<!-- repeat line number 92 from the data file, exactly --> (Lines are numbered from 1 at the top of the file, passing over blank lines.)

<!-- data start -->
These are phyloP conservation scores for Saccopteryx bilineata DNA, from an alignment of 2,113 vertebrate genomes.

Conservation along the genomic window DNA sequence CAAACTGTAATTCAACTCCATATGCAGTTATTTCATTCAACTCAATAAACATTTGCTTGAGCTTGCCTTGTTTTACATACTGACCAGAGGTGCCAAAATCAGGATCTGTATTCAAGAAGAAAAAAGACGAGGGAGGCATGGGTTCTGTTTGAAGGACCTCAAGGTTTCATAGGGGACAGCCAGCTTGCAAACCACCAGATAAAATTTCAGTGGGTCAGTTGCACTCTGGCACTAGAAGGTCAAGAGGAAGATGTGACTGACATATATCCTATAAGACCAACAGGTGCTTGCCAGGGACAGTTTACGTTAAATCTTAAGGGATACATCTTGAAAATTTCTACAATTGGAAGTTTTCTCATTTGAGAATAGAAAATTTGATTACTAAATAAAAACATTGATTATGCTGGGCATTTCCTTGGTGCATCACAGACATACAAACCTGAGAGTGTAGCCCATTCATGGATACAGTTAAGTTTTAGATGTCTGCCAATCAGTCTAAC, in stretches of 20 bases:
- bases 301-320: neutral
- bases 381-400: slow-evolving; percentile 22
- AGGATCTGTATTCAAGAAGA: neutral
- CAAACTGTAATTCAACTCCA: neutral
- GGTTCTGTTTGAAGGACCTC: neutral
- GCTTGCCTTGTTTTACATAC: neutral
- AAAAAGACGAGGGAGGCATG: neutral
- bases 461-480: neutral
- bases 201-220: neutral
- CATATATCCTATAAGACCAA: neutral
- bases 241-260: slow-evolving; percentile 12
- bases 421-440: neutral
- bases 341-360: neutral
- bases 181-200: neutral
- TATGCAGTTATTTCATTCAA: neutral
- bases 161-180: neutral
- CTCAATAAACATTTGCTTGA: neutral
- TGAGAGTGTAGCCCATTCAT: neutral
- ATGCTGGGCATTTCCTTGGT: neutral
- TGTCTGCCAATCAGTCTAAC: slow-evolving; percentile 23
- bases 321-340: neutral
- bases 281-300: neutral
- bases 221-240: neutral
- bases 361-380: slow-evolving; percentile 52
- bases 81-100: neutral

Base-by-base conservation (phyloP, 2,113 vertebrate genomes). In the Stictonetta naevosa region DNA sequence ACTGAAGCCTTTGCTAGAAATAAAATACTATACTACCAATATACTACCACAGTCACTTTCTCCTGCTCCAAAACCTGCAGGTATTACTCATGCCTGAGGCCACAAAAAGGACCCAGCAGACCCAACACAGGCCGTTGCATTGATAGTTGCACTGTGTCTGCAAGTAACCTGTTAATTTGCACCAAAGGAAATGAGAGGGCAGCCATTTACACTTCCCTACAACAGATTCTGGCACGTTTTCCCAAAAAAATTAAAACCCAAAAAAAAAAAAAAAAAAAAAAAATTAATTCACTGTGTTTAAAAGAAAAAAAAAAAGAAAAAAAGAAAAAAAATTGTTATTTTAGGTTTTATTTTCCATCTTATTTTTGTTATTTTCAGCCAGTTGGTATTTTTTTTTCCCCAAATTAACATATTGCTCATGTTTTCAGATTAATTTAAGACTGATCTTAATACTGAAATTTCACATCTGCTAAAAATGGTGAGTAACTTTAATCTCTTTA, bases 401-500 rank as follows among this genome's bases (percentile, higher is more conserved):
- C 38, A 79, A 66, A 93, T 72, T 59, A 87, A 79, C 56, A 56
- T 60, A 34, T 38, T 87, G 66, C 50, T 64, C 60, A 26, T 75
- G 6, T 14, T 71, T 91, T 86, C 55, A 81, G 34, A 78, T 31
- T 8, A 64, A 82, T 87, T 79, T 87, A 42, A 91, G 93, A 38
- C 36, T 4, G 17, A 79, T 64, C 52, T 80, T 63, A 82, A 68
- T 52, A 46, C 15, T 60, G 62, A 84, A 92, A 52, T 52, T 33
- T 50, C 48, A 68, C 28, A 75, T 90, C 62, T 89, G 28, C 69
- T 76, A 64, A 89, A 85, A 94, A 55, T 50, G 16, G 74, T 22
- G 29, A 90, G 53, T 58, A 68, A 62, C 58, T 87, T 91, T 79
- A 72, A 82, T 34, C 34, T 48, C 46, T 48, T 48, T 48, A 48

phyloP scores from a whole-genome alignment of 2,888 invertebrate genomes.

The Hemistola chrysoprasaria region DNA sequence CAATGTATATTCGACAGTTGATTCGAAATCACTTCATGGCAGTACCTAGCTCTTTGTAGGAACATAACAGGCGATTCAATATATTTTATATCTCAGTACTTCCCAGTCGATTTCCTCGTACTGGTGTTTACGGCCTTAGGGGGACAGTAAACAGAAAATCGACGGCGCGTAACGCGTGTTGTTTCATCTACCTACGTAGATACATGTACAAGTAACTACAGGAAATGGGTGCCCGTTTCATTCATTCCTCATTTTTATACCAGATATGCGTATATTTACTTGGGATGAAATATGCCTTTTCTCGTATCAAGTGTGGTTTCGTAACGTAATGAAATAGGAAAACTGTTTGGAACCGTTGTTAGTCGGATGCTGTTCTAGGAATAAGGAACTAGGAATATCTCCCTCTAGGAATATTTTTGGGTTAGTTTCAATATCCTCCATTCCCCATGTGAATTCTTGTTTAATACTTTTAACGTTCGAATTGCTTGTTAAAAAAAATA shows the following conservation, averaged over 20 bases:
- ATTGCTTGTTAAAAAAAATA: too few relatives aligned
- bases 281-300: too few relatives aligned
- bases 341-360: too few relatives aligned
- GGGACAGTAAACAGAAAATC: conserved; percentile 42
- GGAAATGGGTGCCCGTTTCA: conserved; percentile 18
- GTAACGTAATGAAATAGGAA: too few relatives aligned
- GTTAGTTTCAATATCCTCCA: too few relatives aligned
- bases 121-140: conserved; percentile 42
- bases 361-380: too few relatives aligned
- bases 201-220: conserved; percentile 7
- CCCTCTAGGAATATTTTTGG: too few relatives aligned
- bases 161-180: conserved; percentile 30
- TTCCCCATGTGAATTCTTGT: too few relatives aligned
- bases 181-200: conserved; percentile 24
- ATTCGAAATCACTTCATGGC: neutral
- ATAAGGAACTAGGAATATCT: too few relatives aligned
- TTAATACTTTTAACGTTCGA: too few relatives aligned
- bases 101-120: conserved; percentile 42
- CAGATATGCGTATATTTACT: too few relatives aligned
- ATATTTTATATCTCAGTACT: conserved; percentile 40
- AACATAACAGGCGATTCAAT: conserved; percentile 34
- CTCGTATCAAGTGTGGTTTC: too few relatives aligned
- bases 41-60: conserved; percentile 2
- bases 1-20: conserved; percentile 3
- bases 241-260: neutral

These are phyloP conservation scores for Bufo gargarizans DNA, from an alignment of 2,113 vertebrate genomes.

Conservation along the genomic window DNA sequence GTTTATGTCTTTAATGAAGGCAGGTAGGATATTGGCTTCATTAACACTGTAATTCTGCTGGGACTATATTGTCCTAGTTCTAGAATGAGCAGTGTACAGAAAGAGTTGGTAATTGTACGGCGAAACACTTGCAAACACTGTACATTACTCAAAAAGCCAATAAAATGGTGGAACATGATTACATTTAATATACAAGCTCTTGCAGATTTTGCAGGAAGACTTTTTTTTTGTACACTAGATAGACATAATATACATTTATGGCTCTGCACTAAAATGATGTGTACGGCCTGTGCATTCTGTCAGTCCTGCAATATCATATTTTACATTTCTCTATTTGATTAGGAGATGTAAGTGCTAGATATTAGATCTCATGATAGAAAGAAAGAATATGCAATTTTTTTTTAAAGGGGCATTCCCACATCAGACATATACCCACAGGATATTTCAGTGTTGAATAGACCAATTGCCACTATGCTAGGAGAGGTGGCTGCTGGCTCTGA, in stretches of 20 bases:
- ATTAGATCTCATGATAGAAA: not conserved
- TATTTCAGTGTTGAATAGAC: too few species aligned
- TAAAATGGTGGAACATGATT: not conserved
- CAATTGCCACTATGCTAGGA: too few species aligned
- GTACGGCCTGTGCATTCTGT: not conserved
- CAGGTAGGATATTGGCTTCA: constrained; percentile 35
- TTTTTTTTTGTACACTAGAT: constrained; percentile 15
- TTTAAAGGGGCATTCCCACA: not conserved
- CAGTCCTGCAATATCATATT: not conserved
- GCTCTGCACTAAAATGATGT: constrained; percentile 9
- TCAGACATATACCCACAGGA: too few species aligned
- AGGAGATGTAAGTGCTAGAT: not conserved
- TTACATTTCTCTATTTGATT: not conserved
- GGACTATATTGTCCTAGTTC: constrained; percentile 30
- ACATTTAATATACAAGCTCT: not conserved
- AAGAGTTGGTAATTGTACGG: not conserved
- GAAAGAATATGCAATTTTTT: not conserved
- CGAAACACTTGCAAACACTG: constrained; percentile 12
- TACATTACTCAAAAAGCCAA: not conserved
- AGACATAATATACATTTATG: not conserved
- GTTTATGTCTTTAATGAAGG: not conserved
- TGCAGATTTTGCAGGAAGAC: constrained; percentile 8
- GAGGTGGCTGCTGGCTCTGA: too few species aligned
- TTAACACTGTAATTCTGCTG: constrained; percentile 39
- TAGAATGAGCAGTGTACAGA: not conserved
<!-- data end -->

- TAGAATGAGCAGTGTACAGA: not conserved